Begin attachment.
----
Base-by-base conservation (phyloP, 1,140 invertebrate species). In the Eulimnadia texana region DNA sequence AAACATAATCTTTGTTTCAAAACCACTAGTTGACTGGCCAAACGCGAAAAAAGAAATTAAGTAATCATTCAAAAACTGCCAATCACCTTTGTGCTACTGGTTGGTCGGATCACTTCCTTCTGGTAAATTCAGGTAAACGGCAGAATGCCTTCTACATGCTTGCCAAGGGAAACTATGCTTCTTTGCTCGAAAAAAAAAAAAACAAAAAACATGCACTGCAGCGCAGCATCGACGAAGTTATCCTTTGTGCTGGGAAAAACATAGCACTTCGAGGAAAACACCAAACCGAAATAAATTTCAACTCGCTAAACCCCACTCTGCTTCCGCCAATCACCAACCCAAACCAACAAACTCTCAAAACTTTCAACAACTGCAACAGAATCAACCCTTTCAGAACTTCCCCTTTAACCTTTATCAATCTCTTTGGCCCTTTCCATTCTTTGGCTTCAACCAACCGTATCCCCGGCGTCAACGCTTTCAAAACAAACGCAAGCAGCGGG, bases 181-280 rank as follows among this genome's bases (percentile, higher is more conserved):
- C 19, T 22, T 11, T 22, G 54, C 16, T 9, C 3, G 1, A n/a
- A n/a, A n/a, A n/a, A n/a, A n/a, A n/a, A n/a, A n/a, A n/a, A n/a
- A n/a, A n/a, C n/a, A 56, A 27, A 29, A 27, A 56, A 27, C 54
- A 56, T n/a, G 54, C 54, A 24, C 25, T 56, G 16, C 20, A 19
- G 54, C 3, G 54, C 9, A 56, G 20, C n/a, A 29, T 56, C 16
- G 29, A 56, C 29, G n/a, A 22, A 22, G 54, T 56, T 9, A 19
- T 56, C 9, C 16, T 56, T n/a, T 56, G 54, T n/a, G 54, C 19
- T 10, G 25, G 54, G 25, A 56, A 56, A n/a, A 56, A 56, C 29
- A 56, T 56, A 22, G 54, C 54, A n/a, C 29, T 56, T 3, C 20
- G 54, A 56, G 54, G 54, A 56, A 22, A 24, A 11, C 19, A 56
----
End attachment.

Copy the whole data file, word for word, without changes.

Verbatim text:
Base-by-base conservation (phyloP, 1,140 invertebrate species). In the Eulimnadia texana region DNA sequence AAACATAATCTTTGTTTCAAAACCACTAGTTGACTGGCCAAACGCGAAAAAAGAAATTAAGTAATCATTCAAAAACTGCCAATCACCTTTGTGCTACTGGTTGGTCGGATCACTTCCTTCTGGTAAATTCAGGTAAACGGCAGAATGCCTTCTACATGCTTGCCAAGGGAAACTATGCTTCTTTGCTCGAAAAAAAAAAAAACAAAAAACATGCACTGCAGCGCAGCATCGACGAAGTTATCCTTTGTGCTGGGAAAAACATAGCACTTCGAGGAAAACACCAAACCGAAATAAATTTCAACTCGCTAAACCCCACTCTGCTTCCGCCAATCACCAACCCAAACCAACAAACTCTCAAAACTTTCAACAACTGCAACAGAATCAACCCTTTCAGAACTTCCCCTTTAACCTTTATCAATCTCTTTGGCCCTTTCCATTCTTTGGCTTCAACCAACCGTATCCCCGGCGTCAACGCTTTCAAAACAAACGCAAGCAGCGGG, bases 181-280 rank as follows among this genome's bases (percentile, higher is more conserved):
- C 19, T 22, T 11, T 22, G 54, C 16, T 9, C 3, G 1, A n/a
- A n/a, A n/a, A n/a, A n/a, A n/a, A n/a, A n/a, A n/a, A n/a, A n/a
- A n/a, A n/a, C n/a, A 56, A 27, A 29, A 27, A 56, A 27, C 54
- A 56, T n/a, G 54, C 54, A 24, C 25, T 56, G 16, C 20, A 19
- G 54, C 3, G 54, C 9, A 56, G 20, C n/a, A 29, T 56, C 16
- G 29, A 56, C 29, G n/a, A 22, A 22, G 54, T 56, T 9, A 19
- T 56, C 9, C 16, T 56, T n/a, T 56, G 54, T n/a, G 54, C 19
- T 10, G 25, G 54, G 25, A 56, A 56, A n/a, A 56, A 56, C 29
- A 56, T 56, A 22, G 54, C 54, A n/a, C 29, T 56, T 3, C 20
- G 54, A 56, G 54, G 54, A 56, A 22, A 24, A 11, C 19, A 56